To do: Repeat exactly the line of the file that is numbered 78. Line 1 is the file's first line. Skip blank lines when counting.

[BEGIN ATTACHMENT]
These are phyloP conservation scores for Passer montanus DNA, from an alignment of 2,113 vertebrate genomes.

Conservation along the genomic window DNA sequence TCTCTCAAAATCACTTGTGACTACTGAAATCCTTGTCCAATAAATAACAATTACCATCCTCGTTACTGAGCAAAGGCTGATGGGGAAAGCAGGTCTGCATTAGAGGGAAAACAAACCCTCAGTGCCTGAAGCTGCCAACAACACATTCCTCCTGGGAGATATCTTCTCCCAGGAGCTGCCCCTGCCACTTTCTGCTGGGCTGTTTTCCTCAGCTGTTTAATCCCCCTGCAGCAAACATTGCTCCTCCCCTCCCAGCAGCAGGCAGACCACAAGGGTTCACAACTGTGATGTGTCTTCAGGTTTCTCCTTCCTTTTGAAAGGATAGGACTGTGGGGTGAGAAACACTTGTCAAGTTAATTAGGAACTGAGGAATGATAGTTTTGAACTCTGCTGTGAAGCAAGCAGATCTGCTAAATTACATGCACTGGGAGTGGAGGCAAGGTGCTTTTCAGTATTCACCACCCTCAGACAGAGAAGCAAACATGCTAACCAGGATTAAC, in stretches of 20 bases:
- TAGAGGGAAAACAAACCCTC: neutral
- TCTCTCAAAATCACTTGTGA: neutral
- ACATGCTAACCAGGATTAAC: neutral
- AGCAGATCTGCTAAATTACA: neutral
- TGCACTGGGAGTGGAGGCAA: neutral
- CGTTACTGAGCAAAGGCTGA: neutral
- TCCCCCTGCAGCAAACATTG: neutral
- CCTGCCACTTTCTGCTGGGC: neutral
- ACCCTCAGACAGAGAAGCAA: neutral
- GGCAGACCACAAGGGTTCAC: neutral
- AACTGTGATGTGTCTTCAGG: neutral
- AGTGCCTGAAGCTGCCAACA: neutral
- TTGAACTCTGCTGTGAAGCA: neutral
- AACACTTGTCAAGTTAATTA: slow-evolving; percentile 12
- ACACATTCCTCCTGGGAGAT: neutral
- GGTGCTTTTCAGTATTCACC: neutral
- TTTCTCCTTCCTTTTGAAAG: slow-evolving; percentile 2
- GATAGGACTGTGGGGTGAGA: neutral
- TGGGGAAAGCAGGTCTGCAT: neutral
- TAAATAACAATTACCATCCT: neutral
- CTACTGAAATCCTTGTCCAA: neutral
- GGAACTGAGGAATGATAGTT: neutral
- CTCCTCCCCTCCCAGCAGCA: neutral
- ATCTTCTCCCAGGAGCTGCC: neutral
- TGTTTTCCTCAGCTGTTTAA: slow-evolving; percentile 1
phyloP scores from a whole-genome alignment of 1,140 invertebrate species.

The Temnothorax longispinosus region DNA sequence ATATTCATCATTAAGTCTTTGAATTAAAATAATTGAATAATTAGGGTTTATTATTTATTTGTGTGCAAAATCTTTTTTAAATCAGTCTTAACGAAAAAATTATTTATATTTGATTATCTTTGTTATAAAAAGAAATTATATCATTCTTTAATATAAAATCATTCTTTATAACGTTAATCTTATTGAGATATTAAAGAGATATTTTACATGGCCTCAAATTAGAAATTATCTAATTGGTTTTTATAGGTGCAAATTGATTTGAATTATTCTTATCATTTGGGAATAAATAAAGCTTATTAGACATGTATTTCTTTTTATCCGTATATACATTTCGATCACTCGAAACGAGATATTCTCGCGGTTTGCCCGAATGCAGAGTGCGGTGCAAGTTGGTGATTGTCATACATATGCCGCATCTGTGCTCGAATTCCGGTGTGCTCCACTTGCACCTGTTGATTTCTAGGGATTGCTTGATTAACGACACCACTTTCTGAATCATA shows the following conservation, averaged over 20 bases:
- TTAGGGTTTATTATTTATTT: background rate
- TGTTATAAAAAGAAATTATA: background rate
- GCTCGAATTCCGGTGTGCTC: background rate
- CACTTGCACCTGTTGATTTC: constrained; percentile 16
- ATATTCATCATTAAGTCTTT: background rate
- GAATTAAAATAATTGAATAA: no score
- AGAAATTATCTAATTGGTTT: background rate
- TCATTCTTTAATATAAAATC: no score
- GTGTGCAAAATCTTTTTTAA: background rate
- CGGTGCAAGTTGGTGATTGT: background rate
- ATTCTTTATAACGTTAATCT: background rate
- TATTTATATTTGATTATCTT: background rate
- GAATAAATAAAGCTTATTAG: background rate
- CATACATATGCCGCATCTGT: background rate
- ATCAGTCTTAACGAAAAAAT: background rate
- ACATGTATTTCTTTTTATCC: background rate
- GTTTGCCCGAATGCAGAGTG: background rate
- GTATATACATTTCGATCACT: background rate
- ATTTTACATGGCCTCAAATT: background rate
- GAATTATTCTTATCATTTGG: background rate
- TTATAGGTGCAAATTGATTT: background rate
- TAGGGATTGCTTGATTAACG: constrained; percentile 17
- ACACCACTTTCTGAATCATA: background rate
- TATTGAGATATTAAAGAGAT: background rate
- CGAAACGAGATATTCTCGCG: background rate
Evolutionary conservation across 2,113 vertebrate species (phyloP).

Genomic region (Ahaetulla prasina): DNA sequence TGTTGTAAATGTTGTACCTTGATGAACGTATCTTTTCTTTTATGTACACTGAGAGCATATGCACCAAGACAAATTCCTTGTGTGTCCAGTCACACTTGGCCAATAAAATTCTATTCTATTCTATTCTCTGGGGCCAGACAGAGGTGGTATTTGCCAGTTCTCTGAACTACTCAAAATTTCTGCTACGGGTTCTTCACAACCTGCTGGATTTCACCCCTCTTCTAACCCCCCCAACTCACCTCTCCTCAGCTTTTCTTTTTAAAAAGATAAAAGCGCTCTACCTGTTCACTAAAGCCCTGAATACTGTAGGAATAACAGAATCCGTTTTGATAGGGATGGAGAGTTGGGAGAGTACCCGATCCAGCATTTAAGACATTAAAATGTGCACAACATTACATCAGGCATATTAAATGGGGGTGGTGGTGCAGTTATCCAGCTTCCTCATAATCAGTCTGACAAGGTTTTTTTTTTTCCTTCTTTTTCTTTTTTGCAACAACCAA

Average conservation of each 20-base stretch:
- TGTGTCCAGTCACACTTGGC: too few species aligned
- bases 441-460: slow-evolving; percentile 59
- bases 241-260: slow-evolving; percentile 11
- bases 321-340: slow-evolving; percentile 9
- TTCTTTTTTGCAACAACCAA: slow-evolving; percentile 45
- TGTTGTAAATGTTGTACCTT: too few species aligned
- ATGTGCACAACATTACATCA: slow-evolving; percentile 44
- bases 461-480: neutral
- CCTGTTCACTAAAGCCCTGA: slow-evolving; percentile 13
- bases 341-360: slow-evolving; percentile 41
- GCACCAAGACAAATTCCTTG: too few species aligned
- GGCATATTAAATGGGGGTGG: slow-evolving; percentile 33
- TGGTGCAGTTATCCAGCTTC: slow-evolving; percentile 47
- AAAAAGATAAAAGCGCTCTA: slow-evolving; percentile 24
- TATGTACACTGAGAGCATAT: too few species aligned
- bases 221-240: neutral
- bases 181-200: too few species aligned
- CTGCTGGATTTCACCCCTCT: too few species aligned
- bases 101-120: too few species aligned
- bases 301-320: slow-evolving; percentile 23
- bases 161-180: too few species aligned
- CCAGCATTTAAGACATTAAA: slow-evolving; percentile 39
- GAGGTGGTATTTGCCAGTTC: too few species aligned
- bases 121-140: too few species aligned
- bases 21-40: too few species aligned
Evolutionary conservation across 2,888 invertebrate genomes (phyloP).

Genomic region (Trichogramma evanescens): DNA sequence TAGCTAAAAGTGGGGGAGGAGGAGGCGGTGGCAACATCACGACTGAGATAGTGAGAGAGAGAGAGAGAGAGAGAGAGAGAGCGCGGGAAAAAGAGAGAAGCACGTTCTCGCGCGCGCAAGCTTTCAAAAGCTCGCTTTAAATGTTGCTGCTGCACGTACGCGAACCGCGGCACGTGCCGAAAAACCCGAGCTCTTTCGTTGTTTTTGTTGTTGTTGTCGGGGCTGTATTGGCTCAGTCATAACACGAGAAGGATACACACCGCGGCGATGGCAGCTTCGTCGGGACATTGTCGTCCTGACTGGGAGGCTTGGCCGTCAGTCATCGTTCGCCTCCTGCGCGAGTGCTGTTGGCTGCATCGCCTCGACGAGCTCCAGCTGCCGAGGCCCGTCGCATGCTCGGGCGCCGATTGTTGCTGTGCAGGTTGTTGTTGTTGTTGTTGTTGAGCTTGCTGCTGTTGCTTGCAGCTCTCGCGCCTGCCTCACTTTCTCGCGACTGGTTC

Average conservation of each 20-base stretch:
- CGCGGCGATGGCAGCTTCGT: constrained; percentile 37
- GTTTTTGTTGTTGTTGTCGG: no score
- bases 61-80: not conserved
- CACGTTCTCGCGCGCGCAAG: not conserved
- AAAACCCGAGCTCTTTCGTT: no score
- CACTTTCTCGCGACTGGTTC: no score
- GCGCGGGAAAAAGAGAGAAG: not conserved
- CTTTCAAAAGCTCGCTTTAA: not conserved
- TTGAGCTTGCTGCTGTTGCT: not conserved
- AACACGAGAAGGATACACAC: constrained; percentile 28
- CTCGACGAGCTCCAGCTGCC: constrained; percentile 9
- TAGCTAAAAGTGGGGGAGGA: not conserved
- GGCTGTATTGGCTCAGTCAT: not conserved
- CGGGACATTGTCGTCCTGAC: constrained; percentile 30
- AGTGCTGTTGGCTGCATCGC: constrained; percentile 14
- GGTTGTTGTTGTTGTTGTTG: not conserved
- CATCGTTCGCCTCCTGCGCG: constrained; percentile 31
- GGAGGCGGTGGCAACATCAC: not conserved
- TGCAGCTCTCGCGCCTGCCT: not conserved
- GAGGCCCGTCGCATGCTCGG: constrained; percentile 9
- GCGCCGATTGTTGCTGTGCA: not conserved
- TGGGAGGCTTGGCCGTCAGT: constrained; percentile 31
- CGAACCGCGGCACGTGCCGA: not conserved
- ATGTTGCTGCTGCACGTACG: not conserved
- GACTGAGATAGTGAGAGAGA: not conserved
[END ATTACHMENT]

- bases 161-180: too few species aligned